Monthly Archives: November 2006

what the greatest threat to mankind?

Thinkingwhat is the greatest threat to mankind???

Great question.

So I thought about it .. What is my answer to what is the greatest threat to mankind?

I think it might be people’s lack of thinking for oneself.

Bad things happen when people don’t think for themselves. When people outsource their thinking to others, genocide happens.

There is a school of thought that most people CAN’T think for themselves and that the masses should be governed be the elites. Not only do I think that is wrong but that line of thinking is also extremely dangerous. Because once you convince people they shouldn’t think for themselves and they should think what you think … then that person is very susceptible to be easily influenced by others. Cults are generally not good … even cool Silicon Valley cults (like Google) can have their drawbacks.

When people think for themselves they need to take the first step and assume that they might be wrong and that some of their prejudices might be wrong. For thinking for oneself means evaluating the data available and coming to a conclusion. One could still reach a very bad conclusion … but one has a much better chance of helping themselves and helping society of they just think.

global energy demand increasing

So there was big news today … the Wall Street Journal reported that the International Energy Agency presented a paper to the G-20 meeting in Melbourne on global energy demand. The paper predicted that global energy demand will grow 50% in the next 25 years.

50% sounds like a huge number, but over a 25 year period it means it is only growing 1.63%/year. that number doesn’t sound like it would be insurmountable to deal with. it is much less than the global economy is predicted to grow. couldn’t a potential plan of conversation and new energy sources deal with this increase in demand???

Peter Thiel on saving

Peter Thiel penned a very thought-provoking commentary in Forbes on Americans and their inability to save.

Warning: Save, Save, Save


The grim facts: After peaking at a peacetime high of 15% thirty years ago, the savings rate fell, plunging below 0% last year. Over the same period, the Boomers went from the start of their careers to near the end. All the while, life expectancies grew. You’d expect the savings rate to be trending up, not down.

The nation didn’t stop saving because it finally built a solid nest egg. The median American household has just $37,000 in assets other than a home. Even those closest to retirement have surprisingly little saved–the oldest Boomers have about $180,000 to their credit. That’s nothing to sneeze at, but consider that $180,000 produces an income of just $750 a month.

Peter’s famous quote on the subject is: “The good news is that Americans are living longer. The bad news is that nobody believes the good news.”

Why big high tech companies are losing the talent war

Big companies are losing their “A” players and they’re struggling to attract “B” players. In an industry where everything is about people, large tech companies are in trouble because they are losing the talent war. And keep in mind, an “A” player in an organization can usually produce the same results as three “B” players.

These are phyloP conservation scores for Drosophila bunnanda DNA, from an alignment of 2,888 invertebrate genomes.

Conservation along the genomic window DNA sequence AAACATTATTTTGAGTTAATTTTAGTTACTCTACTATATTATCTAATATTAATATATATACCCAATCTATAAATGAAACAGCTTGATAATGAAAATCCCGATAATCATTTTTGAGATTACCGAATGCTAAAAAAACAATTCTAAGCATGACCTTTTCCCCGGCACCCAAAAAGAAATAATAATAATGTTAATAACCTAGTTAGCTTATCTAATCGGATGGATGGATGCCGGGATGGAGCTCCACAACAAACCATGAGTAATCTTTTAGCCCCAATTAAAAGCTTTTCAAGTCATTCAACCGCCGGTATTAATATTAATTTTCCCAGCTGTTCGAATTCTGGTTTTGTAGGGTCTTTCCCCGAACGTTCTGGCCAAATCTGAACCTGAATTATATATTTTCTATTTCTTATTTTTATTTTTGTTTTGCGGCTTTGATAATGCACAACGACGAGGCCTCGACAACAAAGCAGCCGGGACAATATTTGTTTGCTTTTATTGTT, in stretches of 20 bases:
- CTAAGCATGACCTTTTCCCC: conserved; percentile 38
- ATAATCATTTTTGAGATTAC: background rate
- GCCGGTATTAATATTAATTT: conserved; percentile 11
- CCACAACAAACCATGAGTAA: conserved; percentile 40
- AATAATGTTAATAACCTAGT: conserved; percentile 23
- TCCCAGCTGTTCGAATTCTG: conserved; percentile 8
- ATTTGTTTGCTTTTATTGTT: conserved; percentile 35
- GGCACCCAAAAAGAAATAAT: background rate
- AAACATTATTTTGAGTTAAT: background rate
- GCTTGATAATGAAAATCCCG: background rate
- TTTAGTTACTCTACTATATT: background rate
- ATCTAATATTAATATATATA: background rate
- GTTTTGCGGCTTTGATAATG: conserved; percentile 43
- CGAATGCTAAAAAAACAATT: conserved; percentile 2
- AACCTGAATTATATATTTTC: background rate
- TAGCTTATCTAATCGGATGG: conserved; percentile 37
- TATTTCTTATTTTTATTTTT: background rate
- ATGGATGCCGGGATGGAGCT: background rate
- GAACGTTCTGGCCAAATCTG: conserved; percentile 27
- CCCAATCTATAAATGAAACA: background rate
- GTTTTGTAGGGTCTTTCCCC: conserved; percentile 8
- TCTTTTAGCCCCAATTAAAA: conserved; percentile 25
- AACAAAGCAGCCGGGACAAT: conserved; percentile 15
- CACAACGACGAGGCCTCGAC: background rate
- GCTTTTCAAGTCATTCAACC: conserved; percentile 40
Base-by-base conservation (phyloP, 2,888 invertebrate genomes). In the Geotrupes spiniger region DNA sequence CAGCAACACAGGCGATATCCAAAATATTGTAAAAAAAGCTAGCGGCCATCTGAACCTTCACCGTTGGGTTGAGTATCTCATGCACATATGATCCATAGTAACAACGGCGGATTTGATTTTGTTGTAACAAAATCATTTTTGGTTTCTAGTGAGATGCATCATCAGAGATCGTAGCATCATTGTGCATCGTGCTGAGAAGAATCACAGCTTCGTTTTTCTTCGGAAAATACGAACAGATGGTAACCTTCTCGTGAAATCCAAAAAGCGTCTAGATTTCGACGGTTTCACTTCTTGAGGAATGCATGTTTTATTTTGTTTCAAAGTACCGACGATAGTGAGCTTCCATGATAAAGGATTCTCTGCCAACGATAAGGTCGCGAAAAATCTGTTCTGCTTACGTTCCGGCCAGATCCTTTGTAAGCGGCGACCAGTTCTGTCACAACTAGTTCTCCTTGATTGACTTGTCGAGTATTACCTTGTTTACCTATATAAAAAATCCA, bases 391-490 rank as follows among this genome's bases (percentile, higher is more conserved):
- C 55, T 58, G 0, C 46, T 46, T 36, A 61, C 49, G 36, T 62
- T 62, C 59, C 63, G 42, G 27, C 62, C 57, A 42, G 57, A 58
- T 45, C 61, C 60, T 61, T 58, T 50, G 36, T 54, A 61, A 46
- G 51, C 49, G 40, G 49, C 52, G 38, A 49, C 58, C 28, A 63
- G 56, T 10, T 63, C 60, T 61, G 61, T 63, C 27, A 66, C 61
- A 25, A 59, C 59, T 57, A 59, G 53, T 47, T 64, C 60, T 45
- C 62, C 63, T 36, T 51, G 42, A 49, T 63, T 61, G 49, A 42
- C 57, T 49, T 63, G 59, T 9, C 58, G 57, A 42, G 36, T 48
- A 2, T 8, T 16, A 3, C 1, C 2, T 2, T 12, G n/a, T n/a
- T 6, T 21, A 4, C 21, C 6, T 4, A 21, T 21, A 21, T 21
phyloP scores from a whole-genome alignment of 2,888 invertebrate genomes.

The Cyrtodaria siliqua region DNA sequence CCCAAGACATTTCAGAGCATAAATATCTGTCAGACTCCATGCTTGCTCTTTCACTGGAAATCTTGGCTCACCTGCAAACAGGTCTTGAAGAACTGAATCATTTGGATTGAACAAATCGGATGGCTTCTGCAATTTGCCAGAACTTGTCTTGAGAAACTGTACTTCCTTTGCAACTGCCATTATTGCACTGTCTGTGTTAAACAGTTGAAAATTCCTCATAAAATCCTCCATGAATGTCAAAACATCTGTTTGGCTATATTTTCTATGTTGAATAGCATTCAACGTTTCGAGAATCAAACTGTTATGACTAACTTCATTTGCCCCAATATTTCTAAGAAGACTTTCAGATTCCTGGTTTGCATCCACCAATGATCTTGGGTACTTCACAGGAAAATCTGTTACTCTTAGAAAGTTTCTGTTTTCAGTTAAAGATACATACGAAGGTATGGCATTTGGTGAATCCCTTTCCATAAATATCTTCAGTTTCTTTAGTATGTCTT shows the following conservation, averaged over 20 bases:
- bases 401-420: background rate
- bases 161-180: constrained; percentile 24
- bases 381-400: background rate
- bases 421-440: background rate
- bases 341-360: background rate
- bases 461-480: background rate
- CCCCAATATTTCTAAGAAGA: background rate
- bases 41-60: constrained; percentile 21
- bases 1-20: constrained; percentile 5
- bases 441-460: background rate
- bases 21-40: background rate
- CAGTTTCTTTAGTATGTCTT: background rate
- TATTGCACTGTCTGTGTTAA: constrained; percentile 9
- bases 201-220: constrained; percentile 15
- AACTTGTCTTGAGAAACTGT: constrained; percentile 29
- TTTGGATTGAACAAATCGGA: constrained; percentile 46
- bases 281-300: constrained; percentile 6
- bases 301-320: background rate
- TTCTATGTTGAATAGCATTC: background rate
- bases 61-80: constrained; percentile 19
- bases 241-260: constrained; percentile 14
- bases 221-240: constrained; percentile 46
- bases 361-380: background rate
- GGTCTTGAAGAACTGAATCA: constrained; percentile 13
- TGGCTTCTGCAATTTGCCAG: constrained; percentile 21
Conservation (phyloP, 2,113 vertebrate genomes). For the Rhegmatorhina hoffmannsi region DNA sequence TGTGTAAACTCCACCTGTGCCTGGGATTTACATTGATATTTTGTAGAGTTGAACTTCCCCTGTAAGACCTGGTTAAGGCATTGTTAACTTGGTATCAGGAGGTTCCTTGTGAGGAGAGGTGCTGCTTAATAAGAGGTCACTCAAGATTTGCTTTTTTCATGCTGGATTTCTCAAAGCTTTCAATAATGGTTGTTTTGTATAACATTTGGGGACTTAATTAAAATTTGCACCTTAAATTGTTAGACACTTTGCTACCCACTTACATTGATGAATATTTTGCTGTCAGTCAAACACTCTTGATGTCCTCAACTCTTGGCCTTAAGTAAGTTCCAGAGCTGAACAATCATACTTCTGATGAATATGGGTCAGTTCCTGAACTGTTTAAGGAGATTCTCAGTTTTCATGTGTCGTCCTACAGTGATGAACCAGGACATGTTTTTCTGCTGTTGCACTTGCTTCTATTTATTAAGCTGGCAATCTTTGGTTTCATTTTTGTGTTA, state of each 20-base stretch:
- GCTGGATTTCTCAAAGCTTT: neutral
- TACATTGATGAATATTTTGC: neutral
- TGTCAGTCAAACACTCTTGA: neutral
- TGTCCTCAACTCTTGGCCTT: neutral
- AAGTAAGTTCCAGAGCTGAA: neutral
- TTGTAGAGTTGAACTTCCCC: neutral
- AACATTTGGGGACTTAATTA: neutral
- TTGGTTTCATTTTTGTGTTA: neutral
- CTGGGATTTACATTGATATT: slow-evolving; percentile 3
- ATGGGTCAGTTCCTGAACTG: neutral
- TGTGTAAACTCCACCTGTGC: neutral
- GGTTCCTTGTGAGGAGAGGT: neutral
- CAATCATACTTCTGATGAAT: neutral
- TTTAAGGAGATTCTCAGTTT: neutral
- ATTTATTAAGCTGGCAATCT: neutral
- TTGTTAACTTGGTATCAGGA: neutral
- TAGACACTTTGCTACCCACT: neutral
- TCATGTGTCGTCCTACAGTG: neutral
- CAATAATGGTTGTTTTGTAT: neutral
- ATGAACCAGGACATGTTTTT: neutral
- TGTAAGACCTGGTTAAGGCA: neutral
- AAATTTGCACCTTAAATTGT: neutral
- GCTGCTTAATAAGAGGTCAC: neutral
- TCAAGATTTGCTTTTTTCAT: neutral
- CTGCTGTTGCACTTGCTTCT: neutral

Joining a big company is irrational in today’s market

Why would you want to join a big high tech company (Yahoo, Microsoft, eBay, HP, Oracle, or Cisco) when you can join a cool startup? [Disclosure: Auren is NOT a shareholder in any public high-tech company] At a big company you’re stuck with corporate politics, paralysis decision making, and a lack of getting things done. At a small company you’re having fun, pursuing your dream, and actually getting things done.

Job security is about a wash. While start-ups tend to go under, big companies are always doing lay-offs and good people are often getting fired due to corporate politics and purges. Thinking about cash compensation, if you make $130K at a big company, you’ll likely make $110K at a funded start-up – a significant difference ($11K after taxes), but not astronomical. Also let’s not forget the stock compensation which has no comparison.

In today’s hot startup market, it is essentially irrational to join a big company. That means that big companies are only attracting “B” and “C” players or they are attracting irrational A players. And they are losing all those great “A” players they hired in the dog days of 2002 (most of which now have fully vested stock-options).

Essentially, when the economy is good and massive amount of startup activity is happening, the big companies suffer. Just think about it…when you see the Google $1.65 billion acquisition of YouTube, does that make you want to work more for a Google or for a potential YouTube? I venture to guess that you’ll want to go out there and work for startups like POSTroller and [Disclosure: Auren is an investor in POSTroller and is on the advisory board of and both companies are looking to recruit “A” players right now]

Now there are some rational “A” players that are still going to large companies. In order to recruit rockstar engineers, companies like Google significantly increase the pay and offer too many perks to list. And some people have their own reasons to join these tech companies. Niall Kennedy joined Microsoft last April because he wanted to be at the epicenter of the PC user experience. Like a scientist attracted to a university with great resources, Niall was attracted to Microsoft not to make a personal profit but to build true, long-lasting innovations. Unfortunately Niall left four months later when he realized corporate bureaucracy can stifle innovation.